Once seen as one of America’s strongest allies in the volatile Central Asian region near Afghanistan, President Karimov has become one of the world’s most isolated rulers due to his heavy-handed response to protests and Islamic opponents.
The Organization for Security and Co-operation in Europe, which monitored the election, said the election had been “held in a strictly controlled political environment, leaving no room for real opposition”.
“The election generally failed to meet many OSCE commitments for democratic elections,” the organization’s statement read.
Observers from Russia, a longtime ally of Karimov’s, dismissed the European criticism, saying they had not seen any irregularities.
The election “proceeded in line with the country’s election legislation and universally recognized norms for holding democratic elections,” mission head Sergei Lebedev was quoted as saying by the ITAR-Tass news agency. “It was a major factor in further democratization of social life in Uzbekistan.”
For Karimov, who has banned independent media and large-scale opposition parties throughout his 17-year rule, it was the first election since his bloody crackdown on protests in 2005.
During those protests, Karimov deployed thousands of troops to crush a revolt in a border town in eastern Uzbekistan, saying it was fomented by Islamic terrorists. Activists said more than 700 civilians, including many children, died in the operation.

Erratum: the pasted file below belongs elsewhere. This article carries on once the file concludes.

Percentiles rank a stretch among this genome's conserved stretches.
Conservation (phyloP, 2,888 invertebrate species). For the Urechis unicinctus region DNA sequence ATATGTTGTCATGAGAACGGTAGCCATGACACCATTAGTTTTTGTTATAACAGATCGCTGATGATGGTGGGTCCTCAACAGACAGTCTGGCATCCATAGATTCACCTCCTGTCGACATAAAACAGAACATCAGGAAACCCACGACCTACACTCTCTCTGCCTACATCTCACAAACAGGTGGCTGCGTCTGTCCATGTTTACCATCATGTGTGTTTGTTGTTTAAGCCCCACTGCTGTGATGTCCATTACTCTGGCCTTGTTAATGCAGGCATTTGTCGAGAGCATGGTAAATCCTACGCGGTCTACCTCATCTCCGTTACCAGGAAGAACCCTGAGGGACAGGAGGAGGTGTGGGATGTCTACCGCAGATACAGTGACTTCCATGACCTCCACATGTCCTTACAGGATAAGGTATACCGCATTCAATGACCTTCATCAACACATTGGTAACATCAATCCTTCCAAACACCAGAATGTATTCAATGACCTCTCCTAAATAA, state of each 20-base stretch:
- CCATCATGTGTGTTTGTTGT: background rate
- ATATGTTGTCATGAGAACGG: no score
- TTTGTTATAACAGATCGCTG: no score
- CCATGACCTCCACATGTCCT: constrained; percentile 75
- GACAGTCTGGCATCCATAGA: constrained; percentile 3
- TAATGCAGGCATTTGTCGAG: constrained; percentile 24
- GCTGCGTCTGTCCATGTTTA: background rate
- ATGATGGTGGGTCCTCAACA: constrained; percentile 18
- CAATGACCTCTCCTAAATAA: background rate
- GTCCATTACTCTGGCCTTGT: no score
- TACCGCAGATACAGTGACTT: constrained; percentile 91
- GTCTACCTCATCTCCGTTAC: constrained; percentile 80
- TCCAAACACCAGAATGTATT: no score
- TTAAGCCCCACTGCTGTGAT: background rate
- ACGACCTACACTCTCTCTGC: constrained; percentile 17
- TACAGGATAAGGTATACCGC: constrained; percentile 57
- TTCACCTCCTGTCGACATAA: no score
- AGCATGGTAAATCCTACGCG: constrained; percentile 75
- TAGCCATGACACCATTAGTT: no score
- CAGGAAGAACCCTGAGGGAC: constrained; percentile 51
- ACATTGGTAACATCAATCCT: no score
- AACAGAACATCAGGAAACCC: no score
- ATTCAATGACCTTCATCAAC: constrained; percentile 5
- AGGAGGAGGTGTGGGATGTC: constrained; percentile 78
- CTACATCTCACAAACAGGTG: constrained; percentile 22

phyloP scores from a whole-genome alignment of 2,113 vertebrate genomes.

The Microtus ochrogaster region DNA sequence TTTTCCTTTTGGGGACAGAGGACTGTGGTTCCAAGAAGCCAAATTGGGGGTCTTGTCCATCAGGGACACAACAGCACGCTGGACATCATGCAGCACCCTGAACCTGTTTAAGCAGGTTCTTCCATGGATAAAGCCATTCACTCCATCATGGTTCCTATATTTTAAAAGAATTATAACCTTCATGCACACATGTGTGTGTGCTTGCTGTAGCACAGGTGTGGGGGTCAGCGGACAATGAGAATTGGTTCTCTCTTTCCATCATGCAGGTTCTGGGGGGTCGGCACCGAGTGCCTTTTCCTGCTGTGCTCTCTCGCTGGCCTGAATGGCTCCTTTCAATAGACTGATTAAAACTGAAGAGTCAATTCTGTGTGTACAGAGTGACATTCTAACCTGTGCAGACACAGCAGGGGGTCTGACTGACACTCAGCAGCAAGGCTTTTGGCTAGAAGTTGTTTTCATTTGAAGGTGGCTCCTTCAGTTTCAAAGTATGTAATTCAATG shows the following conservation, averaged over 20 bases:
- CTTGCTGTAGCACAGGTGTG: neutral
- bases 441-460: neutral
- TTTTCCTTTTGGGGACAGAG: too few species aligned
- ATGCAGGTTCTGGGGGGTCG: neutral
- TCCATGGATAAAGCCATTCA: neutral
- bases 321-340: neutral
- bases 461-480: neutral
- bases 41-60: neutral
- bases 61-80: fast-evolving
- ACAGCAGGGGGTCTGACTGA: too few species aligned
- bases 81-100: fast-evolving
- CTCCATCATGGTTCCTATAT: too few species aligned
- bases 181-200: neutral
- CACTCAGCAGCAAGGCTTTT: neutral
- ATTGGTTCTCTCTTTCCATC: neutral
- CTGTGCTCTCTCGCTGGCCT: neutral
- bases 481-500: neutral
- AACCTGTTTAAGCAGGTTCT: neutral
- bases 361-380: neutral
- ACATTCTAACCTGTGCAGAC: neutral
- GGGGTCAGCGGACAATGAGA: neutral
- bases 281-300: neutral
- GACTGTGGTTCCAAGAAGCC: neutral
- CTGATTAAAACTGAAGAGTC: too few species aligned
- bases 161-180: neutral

Karimov said only 189 Islamic terrorists died in the violence and blamed the extremists for promoting “hatred and aversion to the secular path of development”.
Analysts at the time said Uzbekistan’s crackdown posed a major policy challenge to the United States in particular.
“Uzbekistan exemplifies the challenge that the U.S. faces, which is maintaining anti-terror cooperation, while also advancing reforms,” Daniel Kimmage, a central Asian analyst at Radio Free Europe/Radio Liberty, told the NewsHour. “Uzbekistan played an important part in allowing the U.S. to support operations in Afghanistan, and at the same time of course there is now a great deal of pressure to work toward democratization.”
In the wake of the crackdown, American policymakers distanced themselves from Karimov. But both China and Russia have remained close with the government of the oil-rich Central Asian republic.
Karimov, who will turn 70 next month, became the top Communist boss in 1989 in what was then a Soviet republic and Soviet industry’s main cotton supplier. Since the Soviet collapse, he has won two presidential elections — in 1991 and 1999 — and had his term extended twice, once through parliament and again in a referendum.
None of those elections were recognized by international observers as free or fair.